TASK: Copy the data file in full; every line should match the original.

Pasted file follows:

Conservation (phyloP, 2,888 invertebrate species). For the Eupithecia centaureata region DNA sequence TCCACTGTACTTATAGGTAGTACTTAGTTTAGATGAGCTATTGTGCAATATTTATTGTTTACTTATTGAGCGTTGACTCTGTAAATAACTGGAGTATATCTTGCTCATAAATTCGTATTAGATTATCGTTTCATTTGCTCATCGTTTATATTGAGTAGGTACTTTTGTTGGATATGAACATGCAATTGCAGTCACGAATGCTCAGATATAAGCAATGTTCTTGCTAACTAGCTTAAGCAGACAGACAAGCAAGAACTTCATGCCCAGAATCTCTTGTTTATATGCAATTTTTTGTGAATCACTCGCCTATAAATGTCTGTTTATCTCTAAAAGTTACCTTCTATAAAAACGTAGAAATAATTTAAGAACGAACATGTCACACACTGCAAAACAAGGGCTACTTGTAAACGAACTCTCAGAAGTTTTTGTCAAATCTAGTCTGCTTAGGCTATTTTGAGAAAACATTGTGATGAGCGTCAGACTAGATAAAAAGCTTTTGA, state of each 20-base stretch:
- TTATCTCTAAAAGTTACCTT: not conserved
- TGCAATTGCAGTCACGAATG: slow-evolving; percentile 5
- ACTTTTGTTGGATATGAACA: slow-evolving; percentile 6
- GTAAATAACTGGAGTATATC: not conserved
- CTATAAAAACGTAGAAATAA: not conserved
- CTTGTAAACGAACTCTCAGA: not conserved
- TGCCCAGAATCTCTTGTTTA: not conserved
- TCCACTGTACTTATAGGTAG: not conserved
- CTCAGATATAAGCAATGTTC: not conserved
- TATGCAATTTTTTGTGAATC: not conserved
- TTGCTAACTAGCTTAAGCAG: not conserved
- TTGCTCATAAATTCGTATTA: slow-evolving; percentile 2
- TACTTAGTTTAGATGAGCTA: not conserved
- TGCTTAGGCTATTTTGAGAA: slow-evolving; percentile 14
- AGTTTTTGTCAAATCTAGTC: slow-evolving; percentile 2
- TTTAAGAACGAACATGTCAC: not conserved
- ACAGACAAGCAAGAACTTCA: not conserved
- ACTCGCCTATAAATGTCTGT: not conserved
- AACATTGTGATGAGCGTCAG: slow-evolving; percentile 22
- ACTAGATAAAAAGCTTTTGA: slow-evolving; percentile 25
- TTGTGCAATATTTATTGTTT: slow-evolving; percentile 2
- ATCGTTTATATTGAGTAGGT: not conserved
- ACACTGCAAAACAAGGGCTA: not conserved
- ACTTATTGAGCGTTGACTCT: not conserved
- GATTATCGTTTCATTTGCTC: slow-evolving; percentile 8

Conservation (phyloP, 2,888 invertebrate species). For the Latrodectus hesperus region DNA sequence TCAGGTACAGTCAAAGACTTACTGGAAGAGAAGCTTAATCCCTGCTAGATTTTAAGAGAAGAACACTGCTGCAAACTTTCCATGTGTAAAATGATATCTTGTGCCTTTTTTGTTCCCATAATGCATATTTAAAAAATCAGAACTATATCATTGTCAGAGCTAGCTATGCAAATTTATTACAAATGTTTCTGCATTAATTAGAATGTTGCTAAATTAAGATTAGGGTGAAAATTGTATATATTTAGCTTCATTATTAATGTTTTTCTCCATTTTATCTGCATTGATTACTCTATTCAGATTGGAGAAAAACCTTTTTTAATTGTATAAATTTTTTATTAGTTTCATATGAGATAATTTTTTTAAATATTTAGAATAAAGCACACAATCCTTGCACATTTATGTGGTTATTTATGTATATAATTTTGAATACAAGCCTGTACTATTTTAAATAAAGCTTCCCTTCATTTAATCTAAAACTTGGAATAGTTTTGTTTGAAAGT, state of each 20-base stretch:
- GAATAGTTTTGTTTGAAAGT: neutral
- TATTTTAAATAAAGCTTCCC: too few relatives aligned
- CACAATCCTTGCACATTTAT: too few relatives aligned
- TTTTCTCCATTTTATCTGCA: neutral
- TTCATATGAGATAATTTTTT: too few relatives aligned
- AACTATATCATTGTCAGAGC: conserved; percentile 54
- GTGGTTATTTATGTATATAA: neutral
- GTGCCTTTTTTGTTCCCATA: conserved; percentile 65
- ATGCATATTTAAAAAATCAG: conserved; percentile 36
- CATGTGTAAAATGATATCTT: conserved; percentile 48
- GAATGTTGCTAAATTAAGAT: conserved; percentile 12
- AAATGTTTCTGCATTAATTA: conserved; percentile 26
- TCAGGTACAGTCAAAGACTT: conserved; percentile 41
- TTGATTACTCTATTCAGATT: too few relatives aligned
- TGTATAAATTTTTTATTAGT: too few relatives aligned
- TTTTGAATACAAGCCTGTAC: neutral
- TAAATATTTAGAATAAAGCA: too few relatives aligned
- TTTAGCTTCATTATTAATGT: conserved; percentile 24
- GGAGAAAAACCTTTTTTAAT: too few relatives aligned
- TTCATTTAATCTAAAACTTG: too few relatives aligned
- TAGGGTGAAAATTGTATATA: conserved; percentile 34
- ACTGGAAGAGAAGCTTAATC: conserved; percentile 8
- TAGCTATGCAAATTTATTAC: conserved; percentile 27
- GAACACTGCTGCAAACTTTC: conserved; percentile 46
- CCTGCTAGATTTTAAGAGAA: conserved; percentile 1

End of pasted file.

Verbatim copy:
Conservation (phyloP, 2,888 invertebrate species). For the Eupithecia centaureata region DNA sequence TCCACTGTACTTATAGGTAGTACTTAGTTTAGATGAGCTATTGTGCAATATTTATTGTTTACTTATTGAGCGTTGACTCTGTAAATAACTGGAGTATATCTTGCTCATAAATTCGTATTAGATTATCGTTTCATTTGCTCATCGTTTATATTGAGTAGGTACTTTTGTTGGATATGAACATGCAATTGCAGTCACGAATGCTCAGATATAAGCAATGTTCTTGCTAACTAGCTTAAGCAGACAGACAAGCAAGAACTTCATGCCCAGAATCTCTTGTTTATATGCAATTTTTTGTGAATCACTCGCCTATAAATGTCTGTTTATCTCTAAAAGTTACCTTCTATAAAAACGTAGAAATAATTTAAGAACGAACATGTCACACACTGCAAAACAAGGGCTACTTGTAAACGAACTCTCAGAAGTTTTTGTCAAATCTAGTCTGCTTAGGCTATTTTGAGAAAACATTGTGATGAGCGTCAGACTAGATAAAAAGCTTTTGA, state of each 20-base stretch:
- TTATCTCTAAAAGTTACCTT: not conserved
- TGCAATTGCAGTCACGAATG: slow-evolving; percentile 5
- ACTTTTGTTGGATATGAACA: slow-evolving; percentile 6
- GTAAATAACTGGAGTATATC: not conserved
- CTATAAAAACGTAGAAATAA: not conserved
- CTTGTAAACGAACTCTCAGA: not conserved
- TGCCCAGAATCTCTTGTTTA: not conserved
- TCCACTGTACTTATAGGTAG: not conserved
- CTCAGATATAAGCAATGTTC: not conserved
- TATGCAATTTTTTGTGAATC: not conserved
- TTGCTAACTAGCTTAAGCAG: not conserved
- TTGCTCATAAATTCGTATTA: slow-evolving; percentile 2
- TACTTAGTTTAGATGAGCTA: not conserved
- TGCTTAGGCTATTTTGAGAA: slow-evolving; percentile 14
- AGTTTTTGTCAAATCTAGTC: slow-evolving; percentile 2
- TTTAAGAACGAACATGTCAC: not conserved
- ACAGACAAGCAAGAACTTCA: not conserved
- ACTCGCCTATAAATGTCTGT: not conserved
- AACATTGTGATGAGCGTCAG: slow-evolving; percentile 22
- ACTAGATAAAAAGCTTTTGA: slow-evolving; percentile 25
- TTGTGCAATATTTATTGTTT: slow-evolving; percentile 2
- ATCGTTTATATTGAGTAGGT: not conserved
- ACACTGCAAAACAAGGGCTA: not conserved
- ACTTATTGAGCGTTGACTCT: not conserved
- GATTATCGTTTCATTTGCTC: slow-evolving; percentile 8

Conservation (phyloP, 2,888 invertebrate species). For the Latrodectus hesperus region DNA sequence TCAGGTACAGTCAAAGACTTACTGGAAGAGAAGCTTAATCCCTGCTAGATTTTAAGAGAAGAACACTGCTGCAAACTTTCCATGTGTAAAATGATATCTTGTGCCTTTTTTGTTCCCATAATGCATATTTAAAAAATCAGAACTATATCATTGTCAGAGCTAGCTATGCAAATTTATTACAAATGTTTCTGCATTAATTAGAATGTTGCTAAATTAAGATTAGGGTGAAAATTGTATATATTTAGCTTCATTATTAATGTTTTTCTCCATTTTATCTGCATTGATTACTCTATTCAGATTGGAGAAAAACCTTTTTTAATTGTATAAATTTTTTATTAGTTTCATATGAGATAATTTTTTTAAATATTTAGAATAAAGCACACAATCCTTGCACATTTATGTGGTTATTTATGTATATAATTTTGAATACAAGCCTGTACTATTTTAAATAAAGCTTCCCTTCATTTAATCTAAAACTTGGAATAGTTTTGTTTGAAAGT, state of each 20-base stretch:
- GAATAGTTTTGTTTGAAAGT: neutral
- TATTTTAAATAAAGCTTCCC: too few relatives aligned
- CACAATCCTTGCACATTTAT: too few relatives aligned
- TTTTCTCCATTTTATCTGCA: neutral
- TTCATATGAGATAATTTTTT: too few relatives aligned
- AACTATATCATTGTCAGAGC: conserved; percentile 54
- GTGGTTATTTATGTATATAA: neutral
- GTGCCTTTTTTGTTCCCATA: conserved; percentile 65
- ATGCATATTTAAAAAATCAG: conserved; percentile 36
- CATGTGTAAAATGATATCTT: conserved; percentile 48
- GAATGTTGCTAAATTAAGAT: conserved; percentile 12
- AAATGTTTCTGCATTAATTA: conserved; percentile 26
- TCAGGTACAGTCAAAGACTT: conserved; percentile 41
- TTGATTACTCTATTCAGATT: too few relatives aligned
- TGTATAAATTTTTTATTAGT: too few relatives aligned
- TTTTGAATACAAGCCTGTAC: neutral
- TAAATATTTAGAATAAAGCA: too few relatives aligned
- TTTAGCTTCATTATTAATGT: conserved; percentile 24
- GGAGAAAAACCTTTTTTAAT: too few relatives aligned
- TTCATTTAATCTAAAACTTG: too few relatives aligned
- TAGGGTGAAAATTGTATATA: conserved; percentile 34
- ACTGGAAGAGAAGCTTAATC: conserved; percentile 8
- TAGCTATGCAAATTTATTAC: conserved; percentile 27
- GAACACTGCTGCAAACTTTC: conserved; percentile 46
- CCTGCTAGATTTTAAGAGAA: conserved; percentile 1